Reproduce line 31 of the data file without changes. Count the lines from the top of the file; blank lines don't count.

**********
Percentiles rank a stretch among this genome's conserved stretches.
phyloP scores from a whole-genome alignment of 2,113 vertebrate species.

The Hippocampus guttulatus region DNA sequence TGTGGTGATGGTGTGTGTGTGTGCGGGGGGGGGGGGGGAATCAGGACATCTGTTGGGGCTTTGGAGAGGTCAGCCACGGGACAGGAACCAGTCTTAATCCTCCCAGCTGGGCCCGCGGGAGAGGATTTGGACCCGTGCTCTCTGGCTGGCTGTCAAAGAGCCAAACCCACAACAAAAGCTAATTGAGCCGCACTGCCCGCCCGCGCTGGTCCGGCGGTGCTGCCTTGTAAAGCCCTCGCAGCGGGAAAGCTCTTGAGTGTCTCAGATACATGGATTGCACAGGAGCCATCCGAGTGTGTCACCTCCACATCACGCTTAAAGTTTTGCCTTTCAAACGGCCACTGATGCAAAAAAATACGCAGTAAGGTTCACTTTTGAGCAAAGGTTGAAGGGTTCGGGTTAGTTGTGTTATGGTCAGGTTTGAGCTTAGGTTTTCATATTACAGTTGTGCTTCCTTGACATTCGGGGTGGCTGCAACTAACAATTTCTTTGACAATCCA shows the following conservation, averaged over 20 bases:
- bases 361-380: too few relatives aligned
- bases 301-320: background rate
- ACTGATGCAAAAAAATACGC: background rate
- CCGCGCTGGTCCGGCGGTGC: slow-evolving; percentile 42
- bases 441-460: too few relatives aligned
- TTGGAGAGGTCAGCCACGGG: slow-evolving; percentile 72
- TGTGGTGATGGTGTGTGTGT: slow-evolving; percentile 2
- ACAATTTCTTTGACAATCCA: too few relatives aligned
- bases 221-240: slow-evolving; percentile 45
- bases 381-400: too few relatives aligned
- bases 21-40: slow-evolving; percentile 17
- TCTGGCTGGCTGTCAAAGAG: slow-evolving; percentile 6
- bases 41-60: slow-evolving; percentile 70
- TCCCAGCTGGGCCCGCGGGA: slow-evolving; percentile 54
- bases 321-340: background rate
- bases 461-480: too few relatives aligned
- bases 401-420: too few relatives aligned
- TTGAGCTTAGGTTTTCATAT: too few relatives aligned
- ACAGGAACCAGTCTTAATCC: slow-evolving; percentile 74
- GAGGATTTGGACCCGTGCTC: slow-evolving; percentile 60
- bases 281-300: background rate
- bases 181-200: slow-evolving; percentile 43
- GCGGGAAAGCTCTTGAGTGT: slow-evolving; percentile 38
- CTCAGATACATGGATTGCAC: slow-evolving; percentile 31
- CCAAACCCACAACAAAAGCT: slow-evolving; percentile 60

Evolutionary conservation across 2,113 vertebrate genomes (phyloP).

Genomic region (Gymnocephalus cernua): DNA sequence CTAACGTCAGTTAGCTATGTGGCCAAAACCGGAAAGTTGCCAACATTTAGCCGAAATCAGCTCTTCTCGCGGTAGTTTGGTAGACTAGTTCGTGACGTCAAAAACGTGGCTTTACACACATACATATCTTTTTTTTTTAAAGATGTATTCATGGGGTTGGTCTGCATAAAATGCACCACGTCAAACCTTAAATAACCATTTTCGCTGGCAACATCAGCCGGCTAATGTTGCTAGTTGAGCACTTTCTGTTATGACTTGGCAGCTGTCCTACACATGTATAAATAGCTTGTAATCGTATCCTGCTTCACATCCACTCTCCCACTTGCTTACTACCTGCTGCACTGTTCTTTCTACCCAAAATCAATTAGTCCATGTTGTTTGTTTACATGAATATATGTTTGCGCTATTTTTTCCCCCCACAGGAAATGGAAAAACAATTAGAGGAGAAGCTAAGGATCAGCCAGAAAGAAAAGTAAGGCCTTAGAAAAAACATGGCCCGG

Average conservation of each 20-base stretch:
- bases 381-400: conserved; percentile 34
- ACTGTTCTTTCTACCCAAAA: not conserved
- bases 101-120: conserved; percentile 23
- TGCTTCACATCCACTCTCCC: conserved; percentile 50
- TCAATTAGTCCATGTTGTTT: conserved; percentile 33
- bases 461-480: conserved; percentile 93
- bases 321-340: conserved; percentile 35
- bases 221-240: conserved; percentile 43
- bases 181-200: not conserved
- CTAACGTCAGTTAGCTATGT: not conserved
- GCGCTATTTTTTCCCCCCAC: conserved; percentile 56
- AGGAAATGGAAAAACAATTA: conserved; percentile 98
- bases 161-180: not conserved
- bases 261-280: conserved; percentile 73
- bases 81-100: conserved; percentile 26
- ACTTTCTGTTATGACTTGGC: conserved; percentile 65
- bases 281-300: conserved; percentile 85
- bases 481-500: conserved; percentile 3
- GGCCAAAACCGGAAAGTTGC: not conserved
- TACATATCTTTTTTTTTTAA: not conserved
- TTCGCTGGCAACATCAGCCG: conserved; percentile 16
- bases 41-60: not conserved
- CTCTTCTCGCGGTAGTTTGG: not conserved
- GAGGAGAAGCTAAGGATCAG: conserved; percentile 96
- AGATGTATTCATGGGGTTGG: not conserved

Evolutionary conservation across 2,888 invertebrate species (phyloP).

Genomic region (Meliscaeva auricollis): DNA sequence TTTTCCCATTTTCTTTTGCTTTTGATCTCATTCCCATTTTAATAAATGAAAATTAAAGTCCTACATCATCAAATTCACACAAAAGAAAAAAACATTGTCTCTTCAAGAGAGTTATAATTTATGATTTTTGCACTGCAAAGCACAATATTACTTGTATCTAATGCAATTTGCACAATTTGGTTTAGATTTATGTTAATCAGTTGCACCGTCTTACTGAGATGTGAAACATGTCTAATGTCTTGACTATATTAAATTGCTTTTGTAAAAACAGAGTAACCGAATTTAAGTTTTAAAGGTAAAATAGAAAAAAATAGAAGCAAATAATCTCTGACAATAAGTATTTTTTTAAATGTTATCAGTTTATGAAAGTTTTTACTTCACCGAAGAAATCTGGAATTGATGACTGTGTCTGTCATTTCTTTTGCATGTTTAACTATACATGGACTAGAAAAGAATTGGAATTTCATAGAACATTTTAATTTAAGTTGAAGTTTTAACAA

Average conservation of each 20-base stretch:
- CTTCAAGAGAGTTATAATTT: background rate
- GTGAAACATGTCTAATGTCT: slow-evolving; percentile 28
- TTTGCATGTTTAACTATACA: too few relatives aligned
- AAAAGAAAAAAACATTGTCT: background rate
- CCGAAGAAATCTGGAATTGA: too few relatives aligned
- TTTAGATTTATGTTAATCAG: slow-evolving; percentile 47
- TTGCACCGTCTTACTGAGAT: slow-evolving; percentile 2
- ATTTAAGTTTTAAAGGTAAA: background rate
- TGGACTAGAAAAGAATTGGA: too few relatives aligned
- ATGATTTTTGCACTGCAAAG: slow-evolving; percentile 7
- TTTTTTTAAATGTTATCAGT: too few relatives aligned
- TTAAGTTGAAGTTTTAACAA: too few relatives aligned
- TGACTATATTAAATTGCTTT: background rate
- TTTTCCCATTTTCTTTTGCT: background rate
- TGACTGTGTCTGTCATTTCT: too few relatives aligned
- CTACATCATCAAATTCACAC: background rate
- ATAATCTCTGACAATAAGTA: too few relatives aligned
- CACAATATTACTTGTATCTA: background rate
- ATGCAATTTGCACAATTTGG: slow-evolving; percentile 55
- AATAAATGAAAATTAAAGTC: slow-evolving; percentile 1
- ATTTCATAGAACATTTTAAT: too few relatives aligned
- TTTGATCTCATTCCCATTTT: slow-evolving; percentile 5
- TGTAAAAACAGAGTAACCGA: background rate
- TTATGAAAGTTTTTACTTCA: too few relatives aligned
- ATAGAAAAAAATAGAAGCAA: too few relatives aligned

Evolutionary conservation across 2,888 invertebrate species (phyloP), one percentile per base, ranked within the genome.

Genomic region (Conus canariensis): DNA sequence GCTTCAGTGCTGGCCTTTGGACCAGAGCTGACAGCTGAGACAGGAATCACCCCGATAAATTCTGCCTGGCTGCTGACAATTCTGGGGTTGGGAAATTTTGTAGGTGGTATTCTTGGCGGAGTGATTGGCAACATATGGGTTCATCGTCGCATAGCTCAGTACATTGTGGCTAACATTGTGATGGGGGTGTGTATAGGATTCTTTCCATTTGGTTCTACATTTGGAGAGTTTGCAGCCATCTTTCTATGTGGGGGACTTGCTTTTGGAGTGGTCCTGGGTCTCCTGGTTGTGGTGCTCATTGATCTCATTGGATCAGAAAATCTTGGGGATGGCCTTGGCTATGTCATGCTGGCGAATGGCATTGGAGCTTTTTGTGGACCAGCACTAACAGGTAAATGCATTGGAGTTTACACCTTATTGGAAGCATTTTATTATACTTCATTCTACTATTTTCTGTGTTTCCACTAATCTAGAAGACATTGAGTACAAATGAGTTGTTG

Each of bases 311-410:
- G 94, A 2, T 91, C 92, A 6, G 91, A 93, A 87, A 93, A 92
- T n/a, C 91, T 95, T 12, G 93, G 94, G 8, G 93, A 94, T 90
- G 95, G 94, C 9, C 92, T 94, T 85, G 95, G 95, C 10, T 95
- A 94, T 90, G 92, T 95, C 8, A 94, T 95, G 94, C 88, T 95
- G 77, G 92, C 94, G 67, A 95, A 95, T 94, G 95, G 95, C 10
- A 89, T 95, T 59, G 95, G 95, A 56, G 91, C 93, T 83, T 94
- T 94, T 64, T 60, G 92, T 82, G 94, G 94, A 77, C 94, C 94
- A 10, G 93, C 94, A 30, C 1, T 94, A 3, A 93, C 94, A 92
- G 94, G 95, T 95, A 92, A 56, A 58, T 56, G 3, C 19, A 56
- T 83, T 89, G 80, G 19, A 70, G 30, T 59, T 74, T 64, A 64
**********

Average conservation of each 20-base stretch: